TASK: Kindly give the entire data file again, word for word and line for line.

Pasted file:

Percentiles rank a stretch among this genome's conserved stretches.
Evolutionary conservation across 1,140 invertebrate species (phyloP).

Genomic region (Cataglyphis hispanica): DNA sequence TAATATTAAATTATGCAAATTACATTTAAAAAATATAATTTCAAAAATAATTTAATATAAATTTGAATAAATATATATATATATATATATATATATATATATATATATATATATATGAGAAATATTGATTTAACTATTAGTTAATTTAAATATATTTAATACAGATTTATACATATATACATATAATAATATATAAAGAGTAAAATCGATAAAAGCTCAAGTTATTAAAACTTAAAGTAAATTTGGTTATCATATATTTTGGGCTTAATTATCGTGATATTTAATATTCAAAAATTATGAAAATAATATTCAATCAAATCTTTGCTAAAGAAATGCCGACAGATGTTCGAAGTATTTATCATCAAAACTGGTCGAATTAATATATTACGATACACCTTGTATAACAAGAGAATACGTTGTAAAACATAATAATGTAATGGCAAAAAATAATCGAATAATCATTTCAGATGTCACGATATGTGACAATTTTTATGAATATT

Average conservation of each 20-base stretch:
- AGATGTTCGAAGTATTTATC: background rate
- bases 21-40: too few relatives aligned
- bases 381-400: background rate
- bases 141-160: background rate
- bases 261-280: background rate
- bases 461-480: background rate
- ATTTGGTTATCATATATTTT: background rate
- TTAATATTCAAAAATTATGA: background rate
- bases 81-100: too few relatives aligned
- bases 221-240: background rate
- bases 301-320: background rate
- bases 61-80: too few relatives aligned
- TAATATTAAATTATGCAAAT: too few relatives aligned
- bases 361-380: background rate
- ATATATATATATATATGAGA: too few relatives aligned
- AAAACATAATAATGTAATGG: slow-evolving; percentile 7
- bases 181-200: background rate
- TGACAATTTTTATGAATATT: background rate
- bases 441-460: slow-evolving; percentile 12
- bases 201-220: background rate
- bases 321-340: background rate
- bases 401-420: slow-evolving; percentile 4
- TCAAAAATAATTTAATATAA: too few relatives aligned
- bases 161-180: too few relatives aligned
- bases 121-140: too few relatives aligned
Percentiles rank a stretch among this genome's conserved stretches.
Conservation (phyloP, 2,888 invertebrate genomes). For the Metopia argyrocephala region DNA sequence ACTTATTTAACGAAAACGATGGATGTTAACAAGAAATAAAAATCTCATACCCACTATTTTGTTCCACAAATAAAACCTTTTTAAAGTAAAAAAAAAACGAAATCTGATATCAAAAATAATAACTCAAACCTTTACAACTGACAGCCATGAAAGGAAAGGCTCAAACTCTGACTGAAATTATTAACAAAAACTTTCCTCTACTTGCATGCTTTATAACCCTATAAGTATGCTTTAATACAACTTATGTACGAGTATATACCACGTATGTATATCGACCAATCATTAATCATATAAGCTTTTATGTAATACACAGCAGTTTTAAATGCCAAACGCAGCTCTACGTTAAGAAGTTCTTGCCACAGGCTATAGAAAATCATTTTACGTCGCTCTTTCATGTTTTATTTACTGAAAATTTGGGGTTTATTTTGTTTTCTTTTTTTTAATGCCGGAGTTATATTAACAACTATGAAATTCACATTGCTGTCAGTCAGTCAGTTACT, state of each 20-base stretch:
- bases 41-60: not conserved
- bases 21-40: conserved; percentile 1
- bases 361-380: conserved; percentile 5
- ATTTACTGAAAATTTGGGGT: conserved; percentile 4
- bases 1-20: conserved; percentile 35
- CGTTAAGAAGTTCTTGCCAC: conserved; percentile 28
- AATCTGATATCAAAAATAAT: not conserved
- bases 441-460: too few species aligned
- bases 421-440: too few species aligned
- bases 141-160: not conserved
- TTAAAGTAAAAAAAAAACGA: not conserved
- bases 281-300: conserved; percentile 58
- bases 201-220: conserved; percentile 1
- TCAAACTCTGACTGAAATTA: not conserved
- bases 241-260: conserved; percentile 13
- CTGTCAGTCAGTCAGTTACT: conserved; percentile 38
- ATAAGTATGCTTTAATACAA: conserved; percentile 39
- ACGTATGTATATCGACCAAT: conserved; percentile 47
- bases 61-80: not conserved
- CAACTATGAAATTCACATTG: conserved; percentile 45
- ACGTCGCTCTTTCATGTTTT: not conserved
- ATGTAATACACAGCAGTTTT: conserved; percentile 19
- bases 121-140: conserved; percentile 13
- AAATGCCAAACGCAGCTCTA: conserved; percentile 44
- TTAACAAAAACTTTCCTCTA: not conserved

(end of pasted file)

Percentiles rank a stretch among this genome's conserved stretches.
Evolutionary conservation across 1,140 invertebrate species (phyloP).

Genomic region (Cataglyphis hispanica): DNA sequence TAATATTAAATTATGCAAATTACATTTAAAAAATATAATTTCAAAAATAATTTAATATAAATTTGAATAAATATATATATATATATATATATATATATATATATATATATATATATGAGAAATATTGATTTAACTATTAGTTAATTTAAATATATTTAATACAGATTTATACATATATACATATAATAATATATAAAGAGTAAAATCGATAAAAGCTCAAGTTATTAAAACTTAAAGTAAATTTGGTTATCATATATTTTGGGCTTAATTATCGTGATATTTAATATTCAAAAATTATGAAAATAATATTCAATCAAATCTTTGCTAAAGAAATGCCGACAGATGTTCGAAGTATTTATCATCAAAACTGGTCGAATTAATATATTACGATACACCTTGTATAACAAGAGAATACGTTGTAAAACATAATAATGTAATGGCAAAAAATAATCGAATAATCATTTCAGATGTCACGATATGTGACAATTTTTATGAATATT

Average conservation of each 20-base stretch:
- AGATGTTCGAAGTATTTATC: background rate
- bases 21-40: too few relatives aligned
- bases 381-400: background rate
- bases 141-160: background rate
- bases 261-280: background rate
- bases 461-480: background rate
- ATTTGGTTATCATATATTTT: background rate
- TTAATATTCAAAAATTATGA: background rate
- bases 81-100: too few relatives aligned
- bases 221-240: background rate
- bases 301-320: background rate
- bases 61-80: too few relatives aligned
- TAATATTAAATTATGCAAAT: too few relatives aligned
- bases 361-380: background rate
- ATATATATATATATATGAGA: too few relatives aligned
- AAAACATAATAATGTAATGG: slow-evolving; percentile 7
- bases 181-200: background rate
- TGACAATTTTTATGAATATT: background rate
- bases 441-460: slow-evolving; percentile 12
- bases 201-220: background rate
- bases 321-340: background rate
- bases 401-420: slow-evolving; percentile 4
- TCAAAAATAATTTAATATAA: too few relatives aligned
- bases 161-180: too few relatives aligned
- bases 121-140: too few relatives aligned
Percentiles rank a stretch among this genome's conserved stretches.
Conservation (phyloP, 2,888 invertebrate genomes). For the Metopia argyrocephala region DNA sequence ACTTATTTAACGAAAACGATGGATGTTAACAAGAAATAAAAATCTCATACCCACTATTTTGTTCCACAAATAAAACCTTTTTAAAGTAAAAAAAAAACGAAATCTGATATCAAAAATAATAACTCAAACCTTTACAACTGACAGCCATGAAAGGAAAGGCTCAAACTCTGACTGAAATTATTAACAAAAACTTTCCTCTACTTGCATGCTTTATAACCCTATAAGTATGCTTTAATACAACTTATGTACGAGTATATACCACGTATGTATATCGACCAATCATTAATCATATAAGCTTTTATGTAATACACAGCAGTTTTAAATGCCAAACGCAGCTCTACGTTAAGAAGTTCTTGCCACAGGCTATAGAAAATCATTTTACGTCGCTCTTTCATGTTTTATTTACTGAAAATTTGGGGTTTATTTTGTTTTCTTTTTTTTAATGCCGGAGTTATATTAACAACTATGAAATTCACATTGCTGTCAGTCAGTCAGTTACT, state of each 20-base stretch:
- bases 41-60: not conserved
- bases 21-40: conserved; percentile 1
- bases 361-380: conserved; percentile 5
- ATTTACTGAAAATTTGGGGT: conserved; percentile 4
- bases 1-20: conserved; percentile 35
- CGTTAAGAAGTTCTTGCCAC: conserved; percentile 28
- AATCTGATATCAAAAATAAT: not conserved
- bases 441-460: too few species aligned
- bases 421-440: too few species aligned
- bases 141-160: not conserved
- TTAAAGTAAAAAAAAAACGA: not conserved
- bases 281-300: conserved; percentile 58
- bases 201-220: conserved; percentile 1
- TCAAACTCTGACTGAAATTA: not conserved
- bases 241-260: conserved; percentile 13
- CTGTCAGTCAGTCAGTTACT: conserved; percentile 38
- ATAAGTATGCTTTAATACAA: conserved; percentile 39
- ACGTATGTATATCGACCAAT: conserved; percentile 47
- bases 61-80: not conserved
- CAACTATGAAATTCACATTG: conserved; percentile 45
- ACGTCGCTCTTTCATGTTTT: not conserved
- ATGTAATACACAGCAGTTTT: conserved; percentile 19
- bases 121-140: conserved; percentile 13
- AAATGCCAAACGCAGCTCTA: conserved; percentile 44
- TTAACAAAAACTTTCCTCTA: not conserved